Ensequence said it is launching a new national platform for interactive TV advertising that will debut in the first quarter of 2014. With the new platform, the company is moving to a service model for the first time, attempting to connect advertisers with its customers, which include cable operators, satellite providers, telco distributors and Smart TV manufacturers.
For years, 3D’s arduous trek from the friendly confines of theaters to the traditional environs of mainstream living rooms has been stalled by unfilled promises of advancing technologies, by exorbitant costs, and by lack of content. But mostly it’s been about the clunky glasses required to experience 3D.
Ten years after the transition from MPEG-2 to H.264/MPEG-4 AVC, history is about to repeat itself with the arrival of HEVC, also known as H.265, the successor of H.264/MPEG AVC. The standard was approved in January, and just a few months later a live end-toend HEVC content delivery chain was demonstrated for the French Tennis Open event in early June 2013, providing tangible proof that HEVC is on a path toward commercial deployment.
One year after the Comcast Reference Design Kit (RDK) made its public debut at The Cable Show, the platform has more than lived up to its “service velocity” goal. In short, the RDK went from being a PowerPoint presentation at last year’s Cable Show, to a viable platform that is cutting down on development cycle for not only set-top boxes and gateways, but also applications.
For service providers, the challenges of multi-screen are no less daunting for being well known. It is a marvelously complex process to deliver video to an ever-expanding universe of devices running multiple major operating systems all with different screen sizes and supporting unique combinations of streaming formats and digital rights management (DRM) schemes.
As the industry is dismantling its video, voice and data silos, it is creating new opportunities for cable professionals to increase their value to their employers, their industry and themselves. By mastering the entire landscape of the network, service offerings and customers, the next-generation professional is able to drive deployment of high-quality, highly reliable services that are helping cable maintain its competitive edge.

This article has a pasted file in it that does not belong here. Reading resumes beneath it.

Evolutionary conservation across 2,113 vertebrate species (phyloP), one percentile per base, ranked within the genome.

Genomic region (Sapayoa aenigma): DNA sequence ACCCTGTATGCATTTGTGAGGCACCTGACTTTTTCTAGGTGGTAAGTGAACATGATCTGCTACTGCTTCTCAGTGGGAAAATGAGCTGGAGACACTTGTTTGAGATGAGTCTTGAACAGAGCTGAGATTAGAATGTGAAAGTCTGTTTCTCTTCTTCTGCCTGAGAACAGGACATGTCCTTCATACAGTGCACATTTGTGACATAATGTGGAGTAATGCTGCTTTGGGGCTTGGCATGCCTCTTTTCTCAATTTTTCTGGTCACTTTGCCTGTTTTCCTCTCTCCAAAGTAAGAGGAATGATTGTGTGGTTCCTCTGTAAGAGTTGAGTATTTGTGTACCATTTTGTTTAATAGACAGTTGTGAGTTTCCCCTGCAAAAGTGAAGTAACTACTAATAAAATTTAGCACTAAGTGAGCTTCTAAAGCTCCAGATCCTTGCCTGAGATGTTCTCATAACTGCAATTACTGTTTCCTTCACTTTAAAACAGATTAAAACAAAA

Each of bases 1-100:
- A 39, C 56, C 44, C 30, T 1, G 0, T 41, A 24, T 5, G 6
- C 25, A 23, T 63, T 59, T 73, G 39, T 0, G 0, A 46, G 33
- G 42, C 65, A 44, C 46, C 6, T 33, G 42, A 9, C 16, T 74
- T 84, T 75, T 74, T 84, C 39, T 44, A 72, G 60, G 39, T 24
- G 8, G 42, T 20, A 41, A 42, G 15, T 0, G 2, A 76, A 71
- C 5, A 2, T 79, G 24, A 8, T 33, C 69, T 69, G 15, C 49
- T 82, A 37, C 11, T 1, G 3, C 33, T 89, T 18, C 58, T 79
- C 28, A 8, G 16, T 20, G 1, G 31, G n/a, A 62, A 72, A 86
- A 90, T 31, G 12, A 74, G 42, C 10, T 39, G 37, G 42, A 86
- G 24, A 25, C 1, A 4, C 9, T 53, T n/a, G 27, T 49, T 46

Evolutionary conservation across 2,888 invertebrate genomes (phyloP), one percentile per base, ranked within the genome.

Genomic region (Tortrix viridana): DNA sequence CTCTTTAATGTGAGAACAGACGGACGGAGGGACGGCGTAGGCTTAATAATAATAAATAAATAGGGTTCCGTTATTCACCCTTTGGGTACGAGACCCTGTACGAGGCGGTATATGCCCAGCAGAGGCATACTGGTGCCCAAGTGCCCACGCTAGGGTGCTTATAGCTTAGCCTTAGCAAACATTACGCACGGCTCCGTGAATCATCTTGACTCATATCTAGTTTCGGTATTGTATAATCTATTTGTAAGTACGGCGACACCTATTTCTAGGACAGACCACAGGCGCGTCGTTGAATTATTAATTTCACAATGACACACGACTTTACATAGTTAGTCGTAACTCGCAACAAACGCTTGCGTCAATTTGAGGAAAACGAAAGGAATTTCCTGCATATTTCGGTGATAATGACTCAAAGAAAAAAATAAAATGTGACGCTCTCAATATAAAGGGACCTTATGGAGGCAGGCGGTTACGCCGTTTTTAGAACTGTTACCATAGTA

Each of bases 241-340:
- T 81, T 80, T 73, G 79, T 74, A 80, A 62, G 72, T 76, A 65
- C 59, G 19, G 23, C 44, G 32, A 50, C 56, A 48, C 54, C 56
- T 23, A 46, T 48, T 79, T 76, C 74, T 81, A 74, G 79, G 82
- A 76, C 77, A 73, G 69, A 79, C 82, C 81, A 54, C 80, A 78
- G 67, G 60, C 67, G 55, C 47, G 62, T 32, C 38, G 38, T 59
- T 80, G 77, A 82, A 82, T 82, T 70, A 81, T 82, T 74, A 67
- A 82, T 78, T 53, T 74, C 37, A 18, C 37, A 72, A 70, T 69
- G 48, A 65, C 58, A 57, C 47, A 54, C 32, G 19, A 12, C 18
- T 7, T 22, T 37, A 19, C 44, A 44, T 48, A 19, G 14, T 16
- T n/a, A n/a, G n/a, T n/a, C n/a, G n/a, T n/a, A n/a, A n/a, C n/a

AfterBuzz TV has contracted with Akamai Technologies to distribute its schedule of aftershows, a series of webcasts and podcasts of commentary that immediately follow the broadcast of television shows and televised events. Akamai is delivering the aftershows to iOS and Android smartphones and tablets, as well as to personal computers.
Time Warner Cable is serving up its largest helping of high school football coverage this season across 11 states in its footprint. By the end of the year, TWC SportsChannels will have televised more than 300 games, featuring some 500 high schools in states such as New York, California, Texas, Ohio and the Carolinas.
BSkyB has expanded and upgraded its digital TV testing platform by using a product from S3 Group. BSkyB is now using S3 Group’s StormTest Product Development Center to include HD image handling on its Sky+HD platform. Sky has deployed the product to streamline quality assurance processes by validating each generation of digital receiver and associated software releases.
RGB Networks has added Dolby Laboratories’ Dolby Digital and Dolby Digital Plus codecs into its TransAct Packager to improve audio on TV Everywhere services. With the partnership, video service providers (VSPs) using adaptive bit rate (ABR) streaming will be able to offer improved sound across tablets, smartphones, PCs, connected TVs and other IP-enabled devices.
In Chicago, the great fire of 1871 wiped out much of the business district, and the capitalists came running. The fire’s fury had produced an attractive, greenfield opportunity for building infrastructure in what was the world’s fastest growing city. Nearly two dozen electricity entrepreneurs competed to carve out operations in small delivery sectors.